Potentially appropriate as bibliotherapy but otherwise unsatisfying.

MORE THAN FLUFF

Animals disregard, and then learn about, consent.

Daisy, a yellow chick who “happen[s] to be very fluffy,” endures attention familiar to anyone growing up little and cute. Other animals grin in her direction, squeezing: “Aren’t you the cutest thing?” and “I could just eat you up” (that inherent threat is more pronounced in the animal kingdom). “They [squeeze] her” and “[kiss] her” and “[pop] up out of nowhere and [try] to hug her,” and that “ruffle[s] Daisy’s feathers.” She tries avoiding the unwanted affection by covering herself in mud, running, and hiding, until she eventually loses her temper, pecks a turtle on the nose, and yells “I AM MORE THAN FLUFF!” This powerful beginning quickly pivots to a wooden emphasis on polite behavior, as Mom encourages Daisy to try “telling them how you feel…nicely.” Daisy then starts saying things like “Actually, it’s time for you to give me some personal space,” and “I don’t want a hug. But thanks for offering.” And she apologizes for pecking the turtle (who, quite frankly, deserved it). The strong emotions evoked in the beginning of this story move aside in favor of the idea that it’s important to be nice to people who are exerting power over you. Boundaries and consent are important for young readers, but the conclusion here disappoints. (This book was reviewed digitally with 11-by-17-inch double-page spreads viewed at 19.1% of actual size.)

Potentially appropriate as bibliotherapy but otherwise unsatisfying. (Picture book. 4-7)

Pub Date: March 9, 2021

ISBN: 978-0-593-17905-5

Page Count: 40

Publisher: Knopf

Review Posted Online: Dec. 25, 2020

Kirkus Reviews Issue: Jan. 15, 2021

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Hee haw.

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THE WONKY DONKEY

The print version of a knee-slapping cumulative ditty.

In the song, Smith meets a donkey on the road. It is three-legged, and so a “wonky donkey” that, on further examination, has but one eye and so is a “winky wonky donkey” with a taste for country music and therefore a “honky-tonky winky wonky donkey,” and so on to a final characterization as a “spunky hanky-panky cranky stinky-dinky lanky honky-tonky winky wonky donkey.” A free musical recording (of this version, anyway—the author’s website hints at an adults-only version of the song) is available from the publisher and elsewhere online. Even though the book has no included soundtrack, the sly, high-spirited, eye patch–sporting donkey that grins, winks, farts, and clumps its way through the song on a prosthetic metal hoof in Cowley’s informal watercolors supplies comical visual flourishes for the silly wordplay. Look for ready guffaws from young audiences, whether read or sung, though those attuned to disability stereotypes may find themselves wincing instead or as well.

Hee haw. (Picture book. 5-7)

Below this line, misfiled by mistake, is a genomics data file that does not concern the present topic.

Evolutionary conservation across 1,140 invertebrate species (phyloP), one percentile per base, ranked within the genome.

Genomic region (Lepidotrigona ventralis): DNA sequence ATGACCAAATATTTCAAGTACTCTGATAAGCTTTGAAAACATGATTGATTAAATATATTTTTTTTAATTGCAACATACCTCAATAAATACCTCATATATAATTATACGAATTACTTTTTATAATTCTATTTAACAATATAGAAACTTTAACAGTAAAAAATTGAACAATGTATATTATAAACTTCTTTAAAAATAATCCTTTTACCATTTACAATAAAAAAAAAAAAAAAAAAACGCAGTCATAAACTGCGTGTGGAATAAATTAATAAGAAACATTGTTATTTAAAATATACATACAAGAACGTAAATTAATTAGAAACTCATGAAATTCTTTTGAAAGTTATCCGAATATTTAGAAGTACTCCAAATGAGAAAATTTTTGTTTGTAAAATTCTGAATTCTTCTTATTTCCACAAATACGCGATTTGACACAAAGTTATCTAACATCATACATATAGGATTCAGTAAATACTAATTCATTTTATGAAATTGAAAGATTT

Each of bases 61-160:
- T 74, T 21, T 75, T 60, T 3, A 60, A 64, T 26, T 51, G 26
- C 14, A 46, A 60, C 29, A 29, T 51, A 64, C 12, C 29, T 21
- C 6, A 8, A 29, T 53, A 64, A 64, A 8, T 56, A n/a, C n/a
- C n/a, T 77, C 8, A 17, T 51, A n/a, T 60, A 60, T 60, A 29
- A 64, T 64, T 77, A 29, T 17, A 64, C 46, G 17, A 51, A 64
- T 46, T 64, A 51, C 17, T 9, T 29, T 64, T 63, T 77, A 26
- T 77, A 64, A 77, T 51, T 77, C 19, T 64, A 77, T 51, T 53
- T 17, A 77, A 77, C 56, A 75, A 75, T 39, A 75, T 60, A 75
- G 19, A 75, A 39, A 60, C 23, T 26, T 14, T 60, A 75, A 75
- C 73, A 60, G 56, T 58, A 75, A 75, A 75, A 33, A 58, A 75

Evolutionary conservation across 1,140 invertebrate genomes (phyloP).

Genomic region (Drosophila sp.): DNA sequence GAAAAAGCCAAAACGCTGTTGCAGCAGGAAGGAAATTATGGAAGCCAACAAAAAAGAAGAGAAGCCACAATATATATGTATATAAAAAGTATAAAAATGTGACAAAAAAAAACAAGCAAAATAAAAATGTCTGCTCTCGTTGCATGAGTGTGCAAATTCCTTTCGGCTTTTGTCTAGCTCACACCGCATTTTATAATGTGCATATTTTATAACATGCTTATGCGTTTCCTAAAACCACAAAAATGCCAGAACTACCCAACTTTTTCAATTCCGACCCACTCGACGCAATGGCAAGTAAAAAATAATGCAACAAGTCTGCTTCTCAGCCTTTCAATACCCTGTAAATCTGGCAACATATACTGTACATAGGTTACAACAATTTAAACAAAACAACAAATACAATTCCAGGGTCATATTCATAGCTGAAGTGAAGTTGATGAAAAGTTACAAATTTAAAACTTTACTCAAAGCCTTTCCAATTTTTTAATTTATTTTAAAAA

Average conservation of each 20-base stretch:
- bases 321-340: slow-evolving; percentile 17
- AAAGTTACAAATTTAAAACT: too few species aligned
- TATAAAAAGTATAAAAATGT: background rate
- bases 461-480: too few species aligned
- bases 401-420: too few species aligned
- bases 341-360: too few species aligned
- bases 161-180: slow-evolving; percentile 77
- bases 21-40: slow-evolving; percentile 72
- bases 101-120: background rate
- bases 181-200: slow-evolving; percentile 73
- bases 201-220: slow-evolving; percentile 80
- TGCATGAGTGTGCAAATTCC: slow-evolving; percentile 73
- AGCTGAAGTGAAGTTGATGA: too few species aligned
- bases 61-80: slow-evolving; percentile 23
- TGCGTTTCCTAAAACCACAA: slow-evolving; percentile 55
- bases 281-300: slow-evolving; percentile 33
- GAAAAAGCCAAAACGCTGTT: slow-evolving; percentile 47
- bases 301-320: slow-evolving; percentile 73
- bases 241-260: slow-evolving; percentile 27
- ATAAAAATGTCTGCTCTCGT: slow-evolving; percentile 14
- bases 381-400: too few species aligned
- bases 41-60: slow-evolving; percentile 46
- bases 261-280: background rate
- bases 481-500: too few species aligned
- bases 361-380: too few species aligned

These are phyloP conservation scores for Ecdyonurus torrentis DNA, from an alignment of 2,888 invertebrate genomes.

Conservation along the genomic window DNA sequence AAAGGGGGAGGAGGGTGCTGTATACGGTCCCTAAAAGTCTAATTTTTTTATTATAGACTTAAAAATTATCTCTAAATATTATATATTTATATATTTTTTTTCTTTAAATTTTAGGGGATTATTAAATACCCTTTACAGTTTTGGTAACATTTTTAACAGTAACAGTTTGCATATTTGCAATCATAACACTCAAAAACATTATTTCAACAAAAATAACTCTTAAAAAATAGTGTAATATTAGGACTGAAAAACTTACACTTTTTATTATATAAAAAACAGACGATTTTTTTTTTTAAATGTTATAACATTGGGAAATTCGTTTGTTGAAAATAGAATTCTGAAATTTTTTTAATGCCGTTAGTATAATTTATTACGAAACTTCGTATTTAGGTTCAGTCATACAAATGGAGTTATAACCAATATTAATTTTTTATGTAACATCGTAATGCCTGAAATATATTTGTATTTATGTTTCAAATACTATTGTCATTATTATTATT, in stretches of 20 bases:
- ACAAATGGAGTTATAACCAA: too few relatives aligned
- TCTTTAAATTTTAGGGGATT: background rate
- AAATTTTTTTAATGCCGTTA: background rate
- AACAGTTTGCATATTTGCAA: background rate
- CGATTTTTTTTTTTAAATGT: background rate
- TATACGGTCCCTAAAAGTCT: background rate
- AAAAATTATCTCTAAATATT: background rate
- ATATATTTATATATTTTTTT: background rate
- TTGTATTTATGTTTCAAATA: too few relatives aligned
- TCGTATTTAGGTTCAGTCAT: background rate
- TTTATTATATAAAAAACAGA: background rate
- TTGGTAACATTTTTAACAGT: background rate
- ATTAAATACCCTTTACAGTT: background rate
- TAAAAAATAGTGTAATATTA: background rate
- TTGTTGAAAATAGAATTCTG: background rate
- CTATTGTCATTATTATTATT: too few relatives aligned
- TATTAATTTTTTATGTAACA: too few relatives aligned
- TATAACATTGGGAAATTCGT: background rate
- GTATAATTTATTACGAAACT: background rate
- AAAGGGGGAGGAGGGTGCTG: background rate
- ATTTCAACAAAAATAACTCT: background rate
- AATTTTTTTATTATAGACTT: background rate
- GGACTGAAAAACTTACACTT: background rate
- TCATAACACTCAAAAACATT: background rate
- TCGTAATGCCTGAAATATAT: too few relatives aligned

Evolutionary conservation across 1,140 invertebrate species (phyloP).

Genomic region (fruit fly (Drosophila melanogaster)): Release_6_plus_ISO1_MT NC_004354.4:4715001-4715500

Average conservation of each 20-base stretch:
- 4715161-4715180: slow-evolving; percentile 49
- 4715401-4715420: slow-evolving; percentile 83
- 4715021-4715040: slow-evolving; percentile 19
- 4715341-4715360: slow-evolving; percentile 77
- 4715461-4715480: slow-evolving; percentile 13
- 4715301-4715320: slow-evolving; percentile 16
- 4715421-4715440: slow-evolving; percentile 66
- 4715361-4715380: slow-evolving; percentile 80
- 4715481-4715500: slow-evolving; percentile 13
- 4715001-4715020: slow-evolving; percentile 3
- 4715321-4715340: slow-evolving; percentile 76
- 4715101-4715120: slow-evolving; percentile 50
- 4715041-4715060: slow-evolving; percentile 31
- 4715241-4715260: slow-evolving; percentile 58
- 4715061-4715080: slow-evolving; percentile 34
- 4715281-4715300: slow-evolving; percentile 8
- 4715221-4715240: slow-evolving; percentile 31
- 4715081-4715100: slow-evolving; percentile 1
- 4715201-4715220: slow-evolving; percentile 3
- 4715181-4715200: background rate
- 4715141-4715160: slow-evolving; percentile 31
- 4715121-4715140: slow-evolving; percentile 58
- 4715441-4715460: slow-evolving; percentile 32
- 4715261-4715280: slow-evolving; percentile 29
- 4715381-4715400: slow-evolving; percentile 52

Pub Date: May 1, 2010

ISBN: 978-0-545-26124-1

Page Count: 26

Publisher: Scholastic

Review Posted Online: Dec. 29, 2018

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There’s nothing especially new here, but the good-natured celebration of books, reading, and libraries will charm fellow...

THE BOOK HOG

A porcine hoarder of books learns to read—and to share.

The Book Hog’s obsession is clear from the start. Short declarative sentences describe his enthusiasm (“The Book Hog loved books”), catalog the things he likes about the printed page, and eventually reveal his embarrassing secret (“He didn’t know how to read”). While the text is straightforward, plenty of amusing visual details will entertain young listeners. A picture of the Book Hog thumbing through a book while seated on the toilet should induce some giggles. The allusive name of a local bookshop (“Wilbur’s”) as well as the covers of a variety of familiar and much-loved books (including some of the author’s own) offer plenty to pore over. And the fact that the titles become legible only after our hero learns to read is a particularly nice touch. A combination of vignettes, single-page illustrations and double-page spreads that feature Pizzoli’s characteristic style—heavy black outlines, a limited palette of mostly salmon and mint green, and simple shapes—move the plot along briskly. Librarians will appreciate the positive portrayal of Miss Olive, an elephant who welcomes the Book Hog warmly to storytime, though it’s unlikely most will be able to match her superlative level of service.

There’s nothing especially new here, but the good-natured celebration of books, reading, and libraries will charm fellow bibliophiles, and the author’s fans will enjoy making another anthropomorphic animal friend. (Picture book. 4-7)

Pub Date: March 26, 2019

ISBN: 978-1-368-03689-4

Page Count: 48

Publisher: Disney-Hyperion

Review Posted Online: Nov. 12, 2018

Kirkus Reviews Issue: Dec. 1, 2018

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